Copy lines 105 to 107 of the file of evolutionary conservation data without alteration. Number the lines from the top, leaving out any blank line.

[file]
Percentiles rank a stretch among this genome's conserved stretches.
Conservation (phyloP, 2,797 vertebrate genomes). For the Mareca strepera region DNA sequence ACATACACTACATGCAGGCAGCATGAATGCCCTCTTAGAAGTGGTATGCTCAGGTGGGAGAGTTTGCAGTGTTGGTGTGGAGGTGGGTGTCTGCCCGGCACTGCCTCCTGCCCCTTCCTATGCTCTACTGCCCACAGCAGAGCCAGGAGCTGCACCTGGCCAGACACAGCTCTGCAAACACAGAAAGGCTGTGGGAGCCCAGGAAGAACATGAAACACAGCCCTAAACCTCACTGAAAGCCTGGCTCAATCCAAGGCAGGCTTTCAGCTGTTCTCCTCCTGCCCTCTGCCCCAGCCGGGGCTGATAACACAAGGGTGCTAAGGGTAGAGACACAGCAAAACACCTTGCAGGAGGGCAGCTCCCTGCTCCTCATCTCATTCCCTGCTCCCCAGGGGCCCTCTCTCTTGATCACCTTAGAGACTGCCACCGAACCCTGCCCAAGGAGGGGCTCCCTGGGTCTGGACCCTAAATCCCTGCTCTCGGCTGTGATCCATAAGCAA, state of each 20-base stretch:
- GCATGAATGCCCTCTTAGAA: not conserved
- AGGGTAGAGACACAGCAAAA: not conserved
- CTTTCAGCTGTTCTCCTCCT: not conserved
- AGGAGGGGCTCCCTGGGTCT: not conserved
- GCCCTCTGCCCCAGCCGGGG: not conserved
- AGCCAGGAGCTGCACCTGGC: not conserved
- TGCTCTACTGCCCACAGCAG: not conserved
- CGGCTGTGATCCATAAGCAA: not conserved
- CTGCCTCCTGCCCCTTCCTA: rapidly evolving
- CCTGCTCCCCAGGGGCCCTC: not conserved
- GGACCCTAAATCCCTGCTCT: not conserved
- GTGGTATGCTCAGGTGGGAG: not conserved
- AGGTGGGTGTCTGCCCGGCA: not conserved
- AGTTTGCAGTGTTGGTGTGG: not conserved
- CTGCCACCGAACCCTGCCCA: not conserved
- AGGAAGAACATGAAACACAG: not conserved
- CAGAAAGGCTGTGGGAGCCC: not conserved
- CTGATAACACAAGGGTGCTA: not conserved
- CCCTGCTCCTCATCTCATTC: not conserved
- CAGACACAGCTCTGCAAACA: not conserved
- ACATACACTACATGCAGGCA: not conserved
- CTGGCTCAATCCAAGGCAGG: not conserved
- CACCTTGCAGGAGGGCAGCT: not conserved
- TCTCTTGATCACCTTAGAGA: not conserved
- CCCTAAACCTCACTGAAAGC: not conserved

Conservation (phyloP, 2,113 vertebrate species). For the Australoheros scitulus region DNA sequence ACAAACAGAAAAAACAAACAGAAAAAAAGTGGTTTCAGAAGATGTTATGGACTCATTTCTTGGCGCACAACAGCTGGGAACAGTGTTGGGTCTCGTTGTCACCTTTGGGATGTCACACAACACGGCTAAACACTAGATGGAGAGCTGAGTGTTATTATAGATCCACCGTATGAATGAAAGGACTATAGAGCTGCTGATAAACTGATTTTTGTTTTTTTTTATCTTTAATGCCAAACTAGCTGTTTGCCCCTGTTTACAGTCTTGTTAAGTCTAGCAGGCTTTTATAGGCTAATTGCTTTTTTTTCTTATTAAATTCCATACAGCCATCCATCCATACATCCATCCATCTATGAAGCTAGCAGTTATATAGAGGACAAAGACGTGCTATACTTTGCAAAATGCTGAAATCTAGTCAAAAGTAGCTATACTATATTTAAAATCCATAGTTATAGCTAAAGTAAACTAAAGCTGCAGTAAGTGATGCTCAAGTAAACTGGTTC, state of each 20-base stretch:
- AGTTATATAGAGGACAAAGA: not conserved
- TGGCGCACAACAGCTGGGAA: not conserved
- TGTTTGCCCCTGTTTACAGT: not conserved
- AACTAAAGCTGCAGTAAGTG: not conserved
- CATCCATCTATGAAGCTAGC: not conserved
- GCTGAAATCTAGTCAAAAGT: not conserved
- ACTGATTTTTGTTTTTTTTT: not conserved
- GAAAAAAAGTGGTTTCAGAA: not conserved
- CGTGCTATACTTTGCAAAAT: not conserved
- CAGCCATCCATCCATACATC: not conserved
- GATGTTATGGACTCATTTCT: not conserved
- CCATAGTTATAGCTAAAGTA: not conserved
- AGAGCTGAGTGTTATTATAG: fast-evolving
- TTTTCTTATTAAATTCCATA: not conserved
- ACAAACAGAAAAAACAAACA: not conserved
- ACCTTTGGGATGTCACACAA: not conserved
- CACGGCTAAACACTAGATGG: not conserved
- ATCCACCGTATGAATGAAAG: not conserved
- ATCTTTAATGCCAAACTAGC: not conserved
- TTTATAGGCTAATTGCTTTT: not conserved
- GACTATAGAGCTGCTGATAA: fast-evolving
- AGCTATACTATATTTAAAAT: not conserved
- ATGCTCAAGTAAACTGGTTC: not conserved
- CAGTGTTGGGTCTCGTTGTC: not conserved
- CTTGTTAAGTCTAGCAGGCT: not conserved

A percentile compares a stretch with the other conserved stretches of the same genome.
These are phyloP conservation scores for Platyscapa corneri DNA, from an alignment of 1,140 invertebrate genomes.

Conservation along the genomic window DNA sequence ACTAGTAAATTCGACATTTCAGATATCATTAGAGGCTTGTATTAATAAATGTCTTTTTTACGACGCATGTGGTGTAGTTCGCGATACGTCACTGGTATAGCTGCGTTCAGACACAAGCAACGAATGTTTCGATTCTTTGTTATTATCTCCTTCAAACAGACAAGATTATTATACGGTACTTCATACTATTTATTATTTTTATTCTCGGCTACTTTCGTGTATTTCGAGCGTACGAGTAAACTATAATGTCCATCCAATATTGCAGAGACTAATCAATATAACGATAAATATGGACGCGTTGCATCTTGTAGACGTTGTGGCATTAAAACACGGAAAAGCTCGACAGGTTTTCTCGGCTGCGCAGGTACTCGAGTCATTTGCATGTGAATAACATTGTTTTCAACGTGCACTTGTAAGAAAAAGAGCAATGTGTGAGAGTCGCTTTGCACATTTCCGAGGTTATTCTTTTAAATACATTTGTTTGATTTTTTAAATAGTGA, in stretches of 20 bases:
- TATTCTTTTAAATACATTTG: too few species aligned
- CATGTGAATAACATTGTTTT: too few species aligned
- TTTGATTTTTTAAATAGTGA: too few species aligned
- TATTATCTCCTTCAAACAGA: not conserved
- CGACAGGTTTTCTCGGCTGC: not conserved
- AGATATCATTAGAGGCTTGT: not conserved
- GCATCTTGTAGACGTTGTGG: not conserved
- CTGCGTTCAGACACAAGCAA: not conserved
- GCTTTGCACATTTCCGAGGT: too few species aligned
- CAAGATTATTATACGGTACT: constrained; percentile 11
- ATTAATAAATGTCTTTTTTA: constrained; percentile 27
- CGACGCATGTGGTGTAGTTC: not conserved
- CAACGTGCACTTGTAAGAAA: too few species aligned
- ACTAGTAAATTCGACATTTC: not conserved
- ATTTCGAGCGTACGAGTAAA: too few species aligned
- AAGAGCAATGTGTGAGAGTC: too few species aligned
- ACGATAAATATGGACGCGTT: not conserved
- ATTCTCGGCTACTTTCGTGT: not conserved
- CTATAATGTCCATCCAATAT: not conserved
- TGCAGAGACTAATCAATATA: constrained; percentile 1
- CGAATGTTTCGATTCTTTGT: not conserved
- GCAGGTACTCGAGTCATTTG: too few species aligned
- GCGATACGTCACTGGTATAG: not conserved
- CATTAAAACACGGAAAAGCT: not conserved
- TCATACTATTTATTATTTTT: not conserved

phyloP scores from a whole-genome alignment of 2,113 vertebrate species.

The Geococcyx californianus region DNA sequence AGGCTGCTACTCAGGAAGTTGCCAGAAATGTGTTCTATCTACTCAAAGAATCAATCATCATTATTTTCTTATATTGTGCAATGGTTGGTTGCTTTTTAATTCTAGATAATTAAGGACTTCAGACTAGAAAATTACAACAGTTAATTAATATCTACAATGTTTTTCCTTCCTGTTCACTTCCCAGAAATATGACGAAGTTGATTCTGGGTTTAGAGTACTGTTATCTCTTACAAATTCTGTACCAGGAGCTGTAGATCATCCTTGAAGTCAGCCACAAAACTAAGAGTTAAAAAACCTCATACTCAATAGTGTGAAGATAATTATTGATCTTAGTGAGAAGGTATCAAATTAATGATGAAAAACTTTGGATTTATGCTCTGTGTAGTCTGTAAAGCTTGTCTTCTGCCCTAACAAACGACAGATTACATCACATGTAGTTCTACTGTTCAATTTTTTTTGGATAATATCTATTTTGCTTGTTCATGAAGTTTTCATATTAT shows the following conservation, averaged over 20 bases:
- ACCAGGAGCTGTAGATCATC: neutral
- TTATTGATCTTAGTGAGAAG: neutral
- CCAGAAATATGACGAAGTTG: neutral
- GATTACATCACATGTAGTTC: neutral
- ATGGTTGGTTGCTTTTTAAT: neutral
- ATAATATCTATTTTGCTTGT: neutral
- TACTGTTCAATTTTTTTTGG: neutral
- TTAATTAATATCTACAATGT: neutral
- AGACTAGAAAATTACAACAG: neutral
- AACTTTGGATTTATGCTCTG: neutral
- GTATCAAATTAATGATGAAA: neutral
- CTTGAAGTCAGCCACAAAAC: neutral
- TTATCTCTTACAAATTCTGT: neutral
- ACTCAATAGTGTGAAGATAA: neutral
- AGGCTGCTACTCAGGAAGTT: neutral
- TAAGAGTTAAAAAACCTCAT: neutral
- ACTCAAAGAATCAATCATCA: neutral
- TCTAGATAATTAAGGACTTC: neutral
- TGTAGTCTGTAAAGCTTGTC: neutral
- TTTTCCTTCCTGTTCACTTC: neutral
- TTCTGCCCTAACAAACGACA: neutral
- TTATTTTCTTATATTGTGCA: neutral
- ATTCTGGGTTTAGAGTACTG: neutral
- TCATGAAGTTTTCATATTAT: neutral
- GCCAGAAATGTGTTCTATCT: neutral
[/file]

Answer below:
- TTATTTTCTTATATTGTGCA: neutral
- ATTCTGGGTTTAGAGTACTG: neutral
- TCATGAAGTTTTCATATTAT: neutral